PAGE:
Mark Rowlinson – bas/baryton

Mark Rowlinson - bas/baritone

W roku 2010 gościem specjalnym  był znakomity solista zespołu muzyki dawnej – NEW LONDON CONSORT – Mark Rowlinson, który poprowadził trzydniowy kurs artystycznego wykonawstwa recytatywu barokowego dla uczestników 2. Letniej Akademii Śpiewu 2010 do obowiązkowego dzieła III etapu konkursu w kategorii – MUZYKA ORATORYJNA – Susanna – G.F. Haendla.

Mark Rowlinson – bas/baryton

After a Choral Scholarship at Oxford, Mark Rowlinson spent the 1970s as a singer based in London and was at various times a member of the choirs of Brompton Oratory and Westminster Abbey. He made his debut at London’s Royal Festival Hall as early as 1973, was a soloist with the CBSO, Hallé, and New Philharmonia Orchestras both in concert and on record, and gave a number of live BBC song recitals. Perhaps the high spot of his London career was to be chosen as the baritone soloist for the performance of Benjamin Britten’s War Requiem given as the composer’s London memorial concert. He also dines out in having sung in Duke Ellington’s last concert in the UK, albeit in the backing group!

Mark spent the next 20 years as a Music Producer for the BBC based in Manchester, during which time he produced some 3,000 programmes and worked with a great many of the world’s finest musicians. Yet he continued to sing during this time, giving recitals at Aldeburgh, the York Early Music Festival, in Milan, Amsterdam and The Hague, and occasionally on BBC Radio 3. He was honoured to be invited by the composer Sir Peter Maxwell Davies to take a role in his opera Resurrection which was performed as Davis’s 60th birthday concert, with the BBC Philharmonic, conducted by the composer, and recorded for CD. A minor speaking part (five words!) in Hindemith’s opera Sancta Susanna led to appearances with the BBC Philharmonic at the Bridgewater Hall, Barbican and at the Henry Wood Proms, as well as on CD.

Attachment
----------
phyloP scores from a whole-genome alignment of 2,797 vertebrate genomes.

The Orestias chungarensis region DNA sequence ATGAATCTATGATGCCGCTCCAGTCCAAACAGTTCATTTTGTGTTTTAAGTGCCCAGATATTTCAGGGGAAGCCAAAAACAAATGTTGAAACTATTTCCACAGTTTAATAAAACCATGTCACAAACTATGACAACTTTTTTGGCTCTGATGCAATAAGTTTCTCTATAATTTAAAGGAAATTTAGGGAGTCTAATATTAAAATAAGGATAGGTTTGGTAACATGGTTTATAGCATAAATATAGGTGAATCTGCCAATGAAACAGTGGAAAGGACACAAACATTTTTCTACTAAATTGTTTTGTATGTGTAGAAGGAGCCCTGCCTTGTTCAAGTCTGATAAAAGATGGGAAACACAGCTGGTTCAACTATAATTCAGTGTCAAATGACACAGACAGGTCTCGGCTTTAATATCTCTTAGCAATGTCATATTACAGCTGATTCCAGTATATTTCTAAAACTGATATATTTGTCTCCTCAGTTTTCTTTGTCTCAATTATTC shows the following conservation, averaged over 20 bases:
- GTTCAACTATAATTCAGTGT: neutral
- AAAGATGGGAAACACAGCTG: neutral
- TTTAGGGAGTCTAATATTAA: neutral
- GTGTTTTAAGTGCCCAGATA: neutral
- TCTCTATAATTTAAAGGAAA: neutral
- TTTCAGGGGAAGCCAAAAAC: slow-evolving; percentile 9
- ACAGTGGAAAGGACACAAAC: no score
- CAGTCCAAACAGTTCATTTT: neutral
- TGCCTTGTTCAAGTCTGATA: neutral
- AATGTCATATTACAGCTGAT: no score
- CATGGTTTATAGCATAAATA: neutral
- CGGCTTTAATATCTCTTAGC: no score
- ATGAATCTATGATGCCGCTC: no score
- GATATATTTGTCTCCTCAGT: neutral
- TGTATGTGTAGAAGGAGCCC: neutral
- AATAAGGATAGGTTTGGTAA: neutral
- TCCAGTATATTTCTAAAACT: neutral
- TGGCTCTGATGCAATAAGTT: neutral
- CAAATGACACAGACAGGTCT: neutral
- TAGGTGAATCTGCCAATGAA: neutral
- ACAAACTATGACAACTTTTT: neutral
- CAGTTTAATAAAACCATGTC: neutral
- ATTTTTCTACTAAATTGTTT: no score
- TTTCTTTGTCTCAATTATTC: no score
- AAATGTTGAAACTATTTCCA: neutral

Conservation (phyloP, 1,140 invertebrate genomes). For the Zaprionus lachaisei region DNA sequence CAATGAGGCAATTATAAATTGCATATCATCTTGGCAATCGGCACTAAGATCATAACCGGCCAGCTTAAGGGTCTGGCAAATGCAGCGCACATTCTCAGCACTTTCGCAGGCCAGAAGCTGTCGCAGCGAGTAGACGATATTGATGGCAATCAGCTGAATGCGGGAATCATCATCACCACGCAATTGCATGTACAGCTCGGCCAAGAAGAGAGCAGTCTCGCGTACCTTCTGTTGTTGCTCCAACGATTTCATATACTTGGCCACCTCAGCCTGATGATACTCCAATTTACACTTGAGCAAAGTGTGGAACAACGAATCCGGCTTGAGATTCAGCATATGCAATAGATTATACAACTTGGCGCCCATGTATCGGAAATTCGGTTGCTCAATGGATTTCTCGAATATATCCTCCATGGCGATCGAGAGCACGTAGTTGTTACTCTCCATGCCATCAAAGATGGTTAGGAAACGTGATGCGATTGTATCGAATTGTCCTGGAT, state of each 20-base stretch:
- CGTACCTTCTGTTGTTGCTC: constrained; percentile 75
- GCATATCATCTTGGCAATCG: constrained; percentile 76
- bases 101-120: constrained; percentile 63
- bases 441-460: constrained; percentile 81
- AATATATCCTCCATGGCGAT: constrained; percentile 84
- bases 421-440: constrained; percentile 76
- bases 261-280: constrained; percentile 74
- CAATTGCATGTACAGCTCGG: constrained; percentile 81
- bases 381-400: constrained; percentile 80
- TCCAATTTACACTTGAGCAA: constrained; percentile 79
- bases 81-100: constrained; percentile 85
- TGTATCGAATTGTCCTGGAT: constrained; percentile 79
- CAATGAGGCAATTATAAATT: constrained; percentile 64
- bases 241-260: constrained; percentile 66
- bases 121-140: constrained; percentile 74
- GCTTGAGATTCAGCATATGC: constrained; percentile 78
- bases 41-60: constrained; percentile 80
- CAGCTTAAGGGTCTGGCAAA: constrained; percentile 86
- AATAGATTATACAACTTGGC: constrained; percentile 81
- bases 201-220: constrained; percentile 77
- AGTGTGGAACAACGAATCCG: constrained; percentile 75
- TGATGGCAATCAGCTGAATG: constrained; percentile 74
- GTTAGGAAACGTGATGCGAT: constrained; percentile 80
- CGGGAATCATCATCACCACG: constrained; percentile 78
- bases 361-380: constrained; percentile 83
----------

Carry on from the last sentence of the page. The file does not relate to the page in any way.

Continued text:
2008 saw performances of Purcell’s Indian Queen and Dido and Aeneas with the New London Consort, Bach’s St Matthew Passion at King’s College, Cambridge and Coventry Cathedrals, and Bach’s St John Passion at Manchester and Blackburn Cathedrals. Of particular interest was a performance of Mendelssohn’s Elijah in Birmingham Town Hall with the Birmingham Festival Choral Society, who gave the first performance of Elijah, conducted by Mendelssohn himself in that very building.

Highlights for 2009 include Monteverdi Vespers at the Bridgewater Hall, Purcell and Eccles’s music for Don Quixote in Paris, Messiah in Malta, Bach’s St John Passion at King’s College, Cambridge, and appearances in Amsterdam, Sopron, Istanbul, Warsaw and in the Far East. In June Mark will be giving a series of song recitals at Manchester Cathedral in which he will perform all three Schubert song cycles, Die schöne Müllerin, Winterreise and Schwanengesang.